And of course, and arguably as important as any neighbor here in Washington County, is YOU! The readers of this blog are what make my life possible as a writer. You following along, sending messages, holiday greetings, watching vlogs and leaving comments (which I strongly encourage now!) YOU are also how I get by! I just wanted to write a bit to share that gratitude, which is nearly impossible to share on a one-on-one basis. So I thank you, and feel so lucky to have you all, and I hope you will follow Cold Antler Farm into her best year ever! 2015!

LUCEO NON URO!

P.S. On Christmas Day I was able to sell Merlin's Meadowbrook Cart, an amazing blessing to this farm, even if it is a sad thing to give up. But it means the farm can catch up on one more late mortgage payment and keep the wolves from the door for a few more weeks! So I am thankful for that as well! I don't need a cart, not really, and I'll find one again someday. But I do need a roof over my head and that - and a creative life here at CAF, is a worthy mission to fight for every morning!

Thursday, December 25, 2014

Happy Christmas to You!

The Solstice came a few days ago, and I was up before dawn to greet him. I lit a fire, and meditated for a bit. No mantras, no beads, no hands in weird positions on my lap. I just sat quietly and watched the sun rise. For a gal like me it's a big, bright, deal. From here on out we can measure all days in growing daylight. The sun has come back from it's hiding places and for some of you out there another very popular son is born this morning. So Happy Christmas folks!

I've been out of commission here a few days, not feeling well and resting up. I've also been homebound, thanks to a truck with a rusted out brake line. For the past few days of churning stomaches and heavy thoughts the rain came and came and came. Many inches fell here in Washington county and the sump pump has been working overtime in my dirt floor basement. But this morning while doing chores the rain stopped. The sun came out and it felt like spring. The wind was warm and I was overdressed in a light sweater! I watched the light swirl all over the puddles and sheets of not-yet-melted ice and I couldn't think of a better Christmas Present. A day where all my friends gather together, eat great food, and its warm enough that I can leave for a few hours without worrying about keeping the wood stove going. I am about to light a fire here, just to fight off the damp, but the windows are open in the farmhouse and I am contemplating a morning of baking so I have some gifts to offer my friends tonight at dinner over at Livingston Brook Farm. I think a basket of homemade egg breads, all braided and coated in cinnamon and sugar would be a fine present. And I have a few jars left of my own farm's raspberry jam! There is honey in jars, lamb chops in the freezer, these are fine and wonderful gifts for friends!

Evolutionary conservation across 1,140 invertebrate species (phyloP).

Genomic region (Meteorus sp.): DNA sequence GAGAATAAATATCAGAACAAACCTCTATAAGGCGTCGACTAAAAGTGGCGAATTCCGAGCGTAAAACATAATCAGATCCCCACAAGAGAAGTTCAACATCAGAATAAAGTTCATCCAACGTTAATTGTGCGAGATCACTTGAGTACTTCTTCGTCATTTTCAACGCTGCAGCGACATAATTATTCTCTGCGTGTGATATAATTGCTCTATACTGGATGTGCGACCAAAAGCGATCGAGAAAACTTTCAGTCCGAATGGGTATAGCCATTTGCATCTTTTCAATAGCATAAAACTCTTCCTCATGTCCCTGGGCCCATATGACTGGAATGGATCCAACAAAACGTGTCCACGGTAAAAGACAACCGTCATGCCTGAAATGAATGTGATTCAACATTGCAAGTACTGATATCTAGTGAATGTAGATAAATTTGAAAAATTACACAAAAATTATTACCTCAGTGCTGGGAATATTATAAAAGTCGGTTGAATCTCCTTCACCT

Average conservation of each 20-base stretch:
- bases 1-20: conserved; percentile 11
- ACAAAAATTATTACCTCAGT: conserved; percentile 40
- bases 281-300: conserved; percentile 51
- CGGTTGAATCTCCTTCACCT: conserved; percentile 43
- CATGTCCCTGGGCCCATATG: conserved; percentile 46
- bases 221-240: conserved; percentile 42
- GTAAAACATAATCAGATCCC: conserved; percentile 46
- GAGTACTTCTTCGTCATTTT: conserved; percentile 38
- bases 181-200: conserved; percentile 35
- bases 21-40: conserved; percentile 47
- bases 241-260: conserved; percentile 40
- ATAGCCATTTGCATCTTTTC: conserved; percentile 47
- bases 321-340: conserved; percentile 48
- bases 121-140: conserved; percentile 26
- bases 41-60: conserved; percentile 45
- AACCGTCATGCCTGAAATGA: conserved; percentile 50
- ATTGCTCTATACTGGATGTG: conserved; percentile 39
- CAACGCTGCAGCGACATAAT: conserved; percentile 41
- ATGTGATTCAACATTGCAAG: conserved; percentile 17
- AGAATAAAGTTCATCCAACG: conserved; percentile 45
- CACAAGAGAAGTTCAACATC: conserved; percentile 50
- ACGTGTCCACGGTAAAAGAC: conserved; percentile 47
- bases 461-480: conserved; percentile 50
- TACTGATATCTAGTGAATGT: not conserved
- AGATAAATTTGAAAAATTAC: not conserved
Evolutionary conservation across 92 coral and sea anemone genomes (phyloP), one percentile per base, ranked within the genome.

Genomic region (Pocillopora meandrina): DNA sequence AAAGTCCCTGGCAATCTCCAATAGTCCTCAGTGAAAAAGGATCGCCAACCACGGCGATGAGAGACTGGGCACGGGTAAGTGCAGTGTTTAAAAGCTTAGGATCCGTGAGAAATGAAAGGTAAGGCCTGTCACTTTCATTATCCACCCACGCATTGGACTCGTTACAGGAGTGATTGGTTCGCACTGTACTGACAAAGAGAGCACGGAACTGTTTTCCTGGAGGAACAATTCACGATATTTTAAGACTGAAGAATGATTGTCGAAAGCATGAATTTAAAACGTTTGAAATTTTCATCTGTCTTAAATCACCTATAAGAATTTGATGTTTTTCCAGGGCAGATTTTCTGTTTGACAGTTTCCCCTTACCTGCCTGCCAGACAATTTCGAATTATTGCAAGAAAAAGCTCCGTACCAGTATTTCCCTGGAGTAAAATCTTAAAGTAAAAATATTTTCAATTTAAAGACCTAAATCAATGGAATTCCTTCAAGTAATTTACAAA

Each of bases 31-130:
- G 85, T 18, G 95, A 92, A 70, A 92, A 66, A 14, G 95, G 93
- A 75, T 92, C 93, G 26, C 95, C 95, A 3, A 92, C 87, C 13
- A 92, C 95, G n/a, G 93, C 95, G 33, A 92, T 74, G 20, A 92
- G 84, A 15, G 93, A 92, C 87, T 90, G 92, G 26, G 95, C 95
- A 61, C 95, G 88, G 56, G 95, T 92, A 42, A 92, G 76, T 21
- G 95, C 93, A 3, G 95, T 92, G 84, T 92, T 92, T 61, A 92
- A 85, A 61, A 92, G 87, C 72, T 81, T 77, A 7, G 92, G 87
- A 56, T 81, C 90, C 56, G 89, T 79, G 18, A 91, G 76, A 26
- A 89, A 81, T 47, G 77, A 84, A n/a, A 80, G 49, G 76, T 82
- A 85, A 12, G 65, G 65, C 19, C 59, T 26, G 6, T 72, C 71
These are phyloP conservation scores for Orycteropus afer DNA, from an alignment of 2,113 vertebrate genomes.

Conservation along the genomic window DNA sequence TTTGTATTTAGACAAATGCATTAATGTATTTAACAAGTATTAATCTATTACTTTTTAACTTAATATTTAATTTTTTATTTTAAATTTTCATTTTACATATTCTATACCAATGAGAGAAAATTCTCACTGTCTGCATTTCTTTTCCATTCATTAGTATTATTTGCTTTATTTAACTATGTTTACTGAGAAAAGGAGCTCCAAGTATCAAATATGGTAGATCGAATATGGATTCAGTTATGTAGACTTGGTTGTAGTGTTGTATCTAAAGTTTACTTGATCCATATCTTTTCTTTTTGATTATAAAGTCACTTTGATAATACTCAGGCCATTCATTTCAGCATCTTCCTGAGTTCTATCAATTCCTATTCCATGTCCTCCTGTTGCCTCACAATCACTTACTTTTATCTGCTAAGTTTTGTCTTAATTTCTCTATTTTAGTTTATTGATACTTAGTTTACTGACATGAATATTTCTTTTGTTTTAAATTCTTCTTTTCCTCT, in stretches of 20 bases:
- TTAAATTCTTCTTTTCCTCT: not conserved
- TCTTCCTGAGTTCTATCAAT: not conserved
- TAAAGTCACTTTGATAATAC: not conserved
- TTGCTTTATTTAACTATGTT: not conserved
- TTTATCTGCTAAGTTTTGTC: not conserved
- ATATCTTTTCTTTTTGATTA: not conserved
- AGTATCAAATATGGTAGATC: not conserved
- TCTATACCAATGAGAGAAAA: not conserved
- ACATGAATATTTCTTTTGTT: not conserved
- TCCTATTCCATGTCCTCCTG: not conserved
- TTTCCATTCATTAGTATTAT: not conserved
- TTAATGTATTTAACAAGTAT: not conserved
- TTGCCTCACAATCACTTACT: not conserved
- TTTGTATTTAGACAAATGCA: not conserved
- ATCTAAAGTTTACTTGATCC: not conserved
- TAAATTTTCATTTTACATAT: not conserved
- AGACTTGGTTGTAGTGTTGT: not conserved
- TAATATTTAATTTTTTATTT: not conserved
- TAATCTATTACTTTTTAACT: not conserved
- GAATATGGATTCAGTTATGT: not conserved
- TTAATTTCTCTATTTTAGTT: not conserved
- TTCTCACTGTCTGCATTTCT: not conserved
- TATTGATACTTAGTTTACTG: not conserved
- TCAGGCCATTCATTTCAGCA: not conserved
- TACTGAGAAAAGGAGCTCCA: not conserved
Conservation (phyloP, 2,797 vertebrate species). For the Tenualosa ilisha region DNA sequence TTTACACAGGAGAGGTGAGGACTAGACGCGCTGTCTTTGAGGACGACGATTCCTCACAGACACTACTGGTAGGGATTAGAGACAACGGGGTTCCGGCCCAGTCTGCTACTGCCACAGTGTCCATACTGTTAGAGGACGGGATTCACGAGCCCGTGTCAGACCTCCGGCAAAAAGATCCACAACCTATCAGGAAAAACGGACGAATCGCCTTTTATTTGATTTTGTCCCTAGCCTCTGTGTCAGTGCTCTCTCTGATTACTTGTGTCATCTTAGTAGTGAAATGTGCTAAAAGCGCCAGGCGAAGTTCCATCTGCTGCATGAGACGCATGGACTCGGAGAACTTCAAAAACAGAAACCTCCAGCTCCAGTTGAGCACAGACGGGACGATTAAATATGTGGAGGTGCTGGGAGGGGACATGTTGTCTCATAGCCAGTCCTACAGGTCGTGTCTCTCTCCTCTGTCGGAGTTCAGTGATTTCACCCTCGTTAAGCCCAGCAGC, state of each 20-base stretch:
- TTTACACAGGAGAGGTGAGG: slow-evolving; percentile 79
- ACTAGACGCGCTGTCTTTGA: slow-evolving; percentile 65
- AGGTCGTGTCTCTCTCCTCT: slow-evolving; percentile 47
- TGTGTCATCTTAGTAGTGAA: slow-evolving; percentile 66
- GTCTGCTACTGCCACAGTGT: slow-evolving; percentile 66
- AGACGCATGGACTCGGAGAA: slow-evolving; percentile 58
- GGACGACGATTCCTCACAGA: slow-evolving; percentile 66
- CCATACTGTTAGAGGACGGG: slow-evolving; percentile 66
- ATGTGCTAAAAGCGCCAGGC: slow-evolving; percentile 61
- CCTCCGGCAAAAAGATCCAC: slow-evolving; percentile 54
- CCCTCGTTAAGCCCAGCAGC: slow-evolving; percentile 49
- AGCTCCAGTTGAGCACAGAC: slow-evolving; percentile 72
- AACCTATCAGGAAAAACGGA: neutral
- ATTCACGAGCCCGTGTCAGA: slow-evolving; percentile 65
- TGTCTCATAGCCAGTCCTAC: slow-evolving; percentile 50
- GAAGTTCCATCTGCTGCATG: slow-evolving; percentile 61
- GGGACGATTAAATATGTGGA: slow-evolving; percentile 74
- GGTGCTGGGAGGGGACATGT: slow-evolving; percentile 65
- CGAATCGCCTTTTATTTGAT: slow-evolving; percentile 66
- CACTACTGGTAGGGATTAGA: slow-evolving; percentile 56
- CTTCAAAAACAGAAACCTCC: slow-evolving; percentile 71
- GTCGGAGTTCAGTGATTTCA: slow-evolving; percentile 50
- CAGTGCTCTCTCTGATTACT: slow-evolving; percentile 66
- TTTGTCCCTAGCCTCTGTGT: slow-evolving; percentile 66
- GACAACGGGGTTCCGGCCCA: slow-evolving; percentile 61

I hope all of you are well fed today, warm, with people you love all around you. I hope the wine and liquor flow, your nog is egged, and the slow-cooked beasts on the table share enough for everyone to have seconds! I wish you all kindness and peace, forgiveness and acceptance, and most of all - a sense of good will the rest of this winter and into the hard work of spring. Seed catalogs are already here!

P.S. Italics says Hi!

Tuesday, December 23, 2014

Great Last-Minute Gifts!

I am offering these sales on the following items and events right now, and think they would make great Holiday Gifts for anyone interested in CAF and eager to support the farm. Prices good till Christmas, including that great Season Pass discount that includes all weekend camps and events at CAF, including fiddle and archery camps! Email me (address at bottom of this post) to sign up and take advantage! It would be a blessing to this small farm!

How about Any single-day workshop (minus the cost of gear for said workshop) for $60

How about a Three-Workshop Pass for $150

How about Your Choice of Fiddle Camp or Arrow's Rising 2015 (with fiddle or bow) for $250
Or BOTH EVENTS for $400 (includes fiddle and bow)

How about any Indie Day for Two People (10AM-4PM on the farm) for $200

How about a Season Pass for $200 (or renewal of yours!)

Also for sale:

Meadowbrook Horse Cart

See details of events here, adding more every season!

Email me to sign up! Paypal only!




Saturday, December 20, 2014

Roosters

Roosters add some lovely color to this farm, especially in the the heart of winter. Tomorrow is Yule, and the darkest night of the year. But how could any of us be worried about the lack of sunlight when beasts such as this are strutting around right outside your front door? Seeing this little banty, with his boots and colorful jacket makes me warm inside, regardless of the daylight hours.